2. Case Presentation

A young adolescent male was diagnosed with cecal CRC at semiannual colonoscopic surveillance, performed in the context of CMMRD. At the age of 15, he had presented with rectal bleeding caused by an advanced adenoma and mild axillar freckling. Consequently, CMMRD was diagnosed, based on two pathogenic germline variants in DNA MMR gene MSH6 (c.651dupT, p.Lys218* and c.3957dupA, p.Ala1320fs). His medical history also included a stage III T-cell lymphoblastic non-Hodgkin lymphoma at the age of 16 years, for which he was curatively treated with prednisone, doxorubicin, 6-mercaptopurine, and vincristine. Besides a sister, who died due to Burkitt’s lymphoma at the age of 12 years, no other tumors were diagnosed in first-degree relatives. After radiological examination, the tumor was staged as a T2N2M1 cecal cancer, with multiple liver metastases (Figure 1). Pathological assessment showed a poorly differentiated CRC, with a microsatellite instability-high (MSI-H) and ultra-hypermutated phenotype (≥100 mutations/Mb). Immunohistochemical assessment revealed heterogeneous staining for MSH6. Next-generation sequencing identified both pathogenic MSH6 germline variants in the tumor, as well as somatic variants in MAP2K1, FBXW7, TP53, and APC genes.


Figure 1: Before immunotherapeutic treatment: abdominal Computed Tomography (CT) scans, axial (left) and coronal (right) view. Arrows depict cecal tumor.

After a multidisciplinary meeting and international consultation, it was decided to start immunotherapeutic treatment with nivolumab and ipilimumab. Our patient received four doses of nivolumab (3 mg/kg) with ipilimumab (1 ml/kg, every three weeks), followed by 41 doses of nivolumab alone (3 mg/kg, every two weeks). Overall, he tolerated the immunotherapy very well: the only noticed side effects were problems with the nails and non-progressive fatigue. Of note, the latter already existed before induction of immunotherapy. A complete response of both the primary tumor and regional nodal metastases was achieved after two years of immunotherapeutic treatment (Figure 2A, 2B). As the widespread liver metastases were still noted on the Computed Tomography (CT) scan and no uptake on the Positron Emission Tomography (PET) CT scan was found, a diagnostic laparoscopic wedge resection was performed of an easily accessible lesion. Pathological assessment showed necrosis, calcifications, fibrosis, and an inflammatory infiltrate, indicative for a complete response (Figure 2C, 2D). The remaining liver metastases were not surgically removed but were assumed to be in complete response. At the time of writing, the CRC had not recurred, representing a complete response of 14 months after end of treatment. Unfortunately, two weeks after the wedge resection, the patient was diagnosed with a grade III anaplastic astrocytoma, for which he is currently being treated. The development of this tumor also fits into the context of CMMRD.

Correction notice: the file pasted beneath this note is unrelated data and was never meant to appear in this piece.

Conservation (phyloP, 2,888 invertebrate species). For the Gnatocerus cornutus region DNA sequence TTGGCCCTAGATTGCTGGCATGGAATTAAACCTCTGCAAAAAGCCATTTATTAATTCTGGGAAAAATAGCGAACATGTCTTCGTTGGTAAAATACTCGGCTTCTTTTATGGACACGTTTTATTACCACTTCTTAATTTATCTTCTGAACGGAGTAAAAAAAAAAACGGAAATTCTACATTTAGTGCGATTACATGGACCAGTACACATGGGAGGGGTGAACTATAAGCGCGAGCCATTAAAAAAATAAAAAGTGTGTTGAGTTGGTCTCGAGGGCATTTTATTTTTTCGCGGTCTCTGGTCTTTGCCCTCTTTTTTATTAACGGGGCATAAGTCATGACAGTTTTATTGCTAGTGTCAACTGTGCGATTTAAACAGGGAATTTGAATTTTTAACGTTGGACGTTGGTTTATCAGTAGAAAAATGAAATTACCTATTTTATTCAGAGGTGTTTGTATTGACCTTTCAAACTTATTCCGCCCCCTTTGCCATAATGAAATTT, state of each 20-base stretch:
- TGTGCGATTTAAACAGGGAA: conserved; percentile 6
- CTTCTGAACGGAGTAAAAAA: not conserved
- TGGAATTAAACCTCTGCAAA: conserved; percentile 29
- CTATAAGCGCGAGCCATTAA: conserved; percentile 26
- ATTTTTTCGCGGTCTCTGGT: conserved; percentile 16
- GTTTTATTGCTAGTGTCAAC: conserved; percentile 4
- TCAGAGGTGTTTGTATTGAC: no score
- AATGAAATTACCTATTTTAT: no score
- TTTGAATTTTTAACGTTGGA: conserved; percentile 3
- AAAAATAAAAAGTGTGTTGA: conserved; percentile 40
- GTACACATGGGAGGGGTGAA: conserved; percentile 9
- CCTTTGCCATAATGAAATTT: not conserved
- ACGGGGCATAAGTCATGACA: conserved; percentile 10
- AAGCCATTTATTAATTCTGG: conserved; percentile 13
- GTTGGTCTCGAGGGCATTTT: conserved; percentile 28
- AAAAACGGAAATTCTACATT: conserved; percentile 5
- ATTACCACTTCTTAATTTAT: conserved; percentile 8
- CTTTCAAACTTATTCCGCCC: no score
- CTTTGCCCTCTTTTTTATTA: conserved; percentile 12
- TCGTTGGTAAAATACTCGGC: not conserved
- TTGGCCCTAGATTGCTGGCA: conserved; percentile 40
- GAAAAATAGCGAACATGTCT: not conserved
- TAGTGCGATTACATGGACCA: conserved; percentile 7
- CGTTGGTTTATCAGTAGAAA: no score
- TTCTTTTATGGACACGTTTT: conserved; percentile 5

Figure 2: After immunotherapeutic treatment. Upper row: abdominal Fluorodeoxyglucose (FDG)-Positron Emission Tomography (PET) CT scans, axial (upper left) and coronal (upper right) view. Arrows depict location where tumor was previously located. Lower row: wedge resection of liver segment 3, containing two metastases. Pathological assessment showed complete response upon immunotherapeutic treatment. Macroscopic (down left) and microscopic (down right) view.

3. Discussion

3.1 Treatment for CRC: Systemic Chemotherapy

The standard treatment for metastatic CRC despite age of onset and molecular characteristics is systemic chemotherapy. However, assessment of the MSI-state of the tumor is key for defining more optimal treatment strategies. Not only do MSI-H tumors usually have a better prognosis, when compared to their microsatellite stable counterparts, chemotherapeutic agents such as cisplatin, carboplatin, and 5-fluorouracil (5-FU) are thought to somehow affect the MMR machinery. As a consequence, MSI-H tumor cells, having no properly functioning MMR machinery, are usually less responsive to these types of chemotherapeutic agents [3]. Accordingly, no increased survival in patients with MSI-H CRC treated with 5-FU-based chemotherapy was shown [4]. As most of the CMMRD-associated tumors are MSI-H, effect of systemic chemotherapy on response and survival is expected to be limited. This, together with its high toxicity, makes systemic chemotherapy less suitable for CRC treatment in CMMRD-related tumors.